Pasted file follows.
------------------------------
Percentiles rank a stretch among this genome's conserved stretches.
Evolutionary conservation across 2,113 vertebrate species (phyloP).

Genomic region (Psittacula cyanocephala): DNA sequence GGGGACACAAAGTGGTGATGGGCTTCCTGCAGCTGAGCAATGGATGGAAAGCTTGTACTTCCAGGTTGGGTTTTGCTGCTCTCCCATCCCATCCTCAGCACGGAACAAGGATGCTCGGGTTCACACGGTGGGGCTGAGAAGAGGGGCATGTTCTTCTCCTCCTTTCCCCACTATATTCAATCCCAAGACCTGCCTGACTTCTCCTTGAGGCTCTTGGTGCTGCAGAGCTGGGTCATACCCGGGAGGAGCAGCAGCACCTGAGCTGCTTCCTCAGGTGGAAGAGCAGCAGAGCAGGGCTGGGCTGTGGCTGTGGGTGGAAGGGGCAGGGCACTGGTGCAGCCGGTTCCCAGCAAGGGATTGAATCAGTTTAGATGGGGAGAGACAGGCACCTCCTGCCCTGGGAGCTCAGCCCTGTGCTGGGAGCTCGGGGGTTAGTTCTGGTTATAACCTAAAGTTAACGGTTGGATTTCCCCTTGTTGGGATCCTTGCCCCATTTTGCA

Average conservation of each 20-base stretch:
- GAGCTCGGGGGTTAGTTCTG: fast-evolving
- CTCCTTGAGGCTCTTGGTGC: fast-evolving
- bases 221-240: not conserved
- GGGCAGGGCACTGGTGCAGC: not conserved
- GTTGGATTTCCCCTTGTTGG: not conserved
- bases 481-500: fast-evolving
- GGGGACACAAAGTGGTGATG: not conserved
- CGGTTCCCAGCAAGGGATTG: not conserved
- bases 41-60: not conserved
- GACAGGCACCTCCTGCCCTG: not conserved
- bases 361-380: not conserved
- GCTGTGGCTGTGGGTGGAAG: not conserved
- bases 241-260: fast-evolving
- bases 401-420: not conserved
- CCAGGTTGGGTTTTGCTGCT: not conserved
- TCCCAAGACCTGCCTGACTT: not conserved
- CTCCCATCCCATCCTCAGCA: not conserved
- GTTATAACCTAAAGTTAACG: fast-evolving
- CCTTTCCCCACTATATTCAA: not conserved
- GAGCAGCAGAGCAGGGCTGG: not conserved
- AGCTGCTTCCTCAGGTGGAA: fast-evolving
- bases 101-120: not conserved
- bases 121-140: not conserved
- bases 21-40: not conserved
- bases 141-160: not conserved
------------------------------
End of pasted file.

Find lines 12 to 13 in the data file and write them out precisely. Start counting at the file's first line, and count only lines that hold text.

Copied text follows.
- CGGTTCCCAGCAAGGGATTG: not conserved
- bases 41-60: not conserved